b.20 February 1923 d.27 June 2014
BA Cantab(1944) MB BChir(1947) DCH(1950) MRCP(1951) FRCP(1972)
Arthur Ferguson was the first full-time consultant paediatrician at Bedford General Hospital and oversaw a transformation in children’s medical care in the town. Arriving in Bedford in 1963, and contracted to share his time with the Luton’s Children’s Annex, Arthur quickly became aware that children's medicine required more resources. On his retirement in 1985, he left a thriving children’s service in Bedford with two full-time consultants, an isolation unit, a neonatal unit, a child development centre and plans for a new children’s ward.
Arthur was born in Glasgow, the eldest of three sons, and the family soon moved to Sheffield. His father William John Wellwood Ferguson, known as ‘Jack’, was an ophthalmic surgeon who researched into lighting in coal mines to prevent miner’s nystagmus. His mother Hilda, the daughter of a Cumberland rector, suffered severe postnatal depression after Arthur’s birth and was unable to show him affection for the first six months. Arthur believed that this underlay the anxiety-depression that was to periodically dog him in later life. Arthur knew he wanted to be a doctor by the age of nine and his later decision to specialise in children’s medicine may perhaps have arisen from the empathy with children’s vulnerability that arose from his early experience. His wife Judy tells of the extraordinary ability that he had to calm distressed babies just by his touch.
Arthur’s medical training began in wartime years at Trinity Hall, Cambridge, for him a temple of scientific thought, but it was also a time of japes and great friendships. In the days of gated colleges, he became a committed night climber of college and university buildings, the pinnacle of his achievement being the Senate House roof! He was also a tin-hatted student member of the Home Guard, riding a bicycle with a Lewis gun across his handlebars.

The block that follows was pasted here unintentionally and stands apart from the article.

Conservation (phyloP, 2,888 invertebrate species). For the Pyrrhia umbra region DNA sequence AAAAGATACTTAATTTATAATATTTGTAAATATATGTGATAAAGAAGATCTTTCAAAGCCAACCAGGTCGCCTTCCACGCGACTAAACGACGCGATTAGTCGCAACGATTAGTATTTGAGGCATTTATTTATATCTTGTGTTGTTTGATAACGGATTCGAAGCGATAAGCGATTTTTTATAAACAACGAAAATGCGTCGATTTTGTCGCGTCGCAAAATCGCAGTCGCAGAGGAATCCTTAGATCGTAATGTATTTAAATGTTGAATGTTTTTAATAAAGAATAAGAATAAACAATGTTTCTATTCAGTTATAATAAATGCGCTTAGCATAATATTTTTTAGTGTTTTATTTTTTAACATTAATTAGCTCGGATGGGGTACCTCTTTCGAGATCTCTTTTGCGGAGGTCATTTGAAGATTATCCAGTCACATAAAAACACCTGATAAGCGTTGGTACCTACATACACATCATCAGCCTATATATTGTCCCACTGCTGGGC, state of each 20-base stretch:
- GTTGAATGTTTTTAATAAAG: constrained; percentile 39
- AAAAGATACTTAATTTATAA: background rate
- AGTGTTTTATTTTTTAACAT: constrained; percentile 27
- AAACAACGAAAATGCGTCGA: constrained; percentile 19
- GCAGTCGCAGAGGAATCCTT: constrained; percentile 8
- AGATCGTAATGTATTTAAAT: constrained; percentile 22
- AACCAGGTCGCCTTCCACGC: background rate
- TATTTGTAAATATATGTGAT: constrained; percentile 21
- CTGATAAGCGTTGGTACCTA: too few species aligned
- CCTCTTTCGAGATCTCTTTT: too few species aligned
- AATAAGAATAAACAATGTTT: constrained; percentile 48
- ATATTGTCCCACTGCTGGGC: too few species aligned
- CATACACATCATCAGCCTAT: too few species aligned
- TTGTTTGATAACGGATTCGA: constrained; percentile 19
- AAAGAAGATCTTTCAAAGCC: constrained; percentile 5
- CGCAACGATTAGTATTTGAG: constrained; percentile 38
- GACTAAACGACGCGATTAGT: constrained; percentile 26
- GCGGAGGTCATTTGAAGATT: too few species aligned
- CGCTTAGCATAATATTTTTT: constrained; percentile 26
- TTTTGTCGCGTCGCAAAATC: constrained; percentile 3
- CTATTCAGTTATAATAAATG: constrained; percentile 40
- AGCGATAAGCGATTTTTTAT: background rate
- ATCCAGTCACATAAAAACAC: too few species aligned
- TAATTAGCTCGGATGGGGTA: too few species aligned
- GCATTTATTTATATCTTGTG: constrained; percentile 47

Arthur greatly enjoyed his final year of the Cambridge tripos studying physiology and he always remained a great clinical observer and a keen contributor to research projects. Between 1954 and 1996 he published a dozen papers in medical journals, often as lead or sole author. Many of these concerned neonatal and childhood diabetes. The last of the series reported on the molecular genetics of neonatal diabetes in a family he had treated over three generations. While training at St Thomas’ Hospital in London, Arthur met Mary (née Turner), his first wife and mother of his three sons. Arthur’s medical career took him next to Sheffield. In his second house job there he worked in Sheffield Children’s Hospital and realised that paediatrics was for him. He progressed via Warwickshire to Bristol, as medical officer to university students and then junior paediatric registrar, and to a senior registrar position at the Royal Hospital for Sick Children in Edinburgh.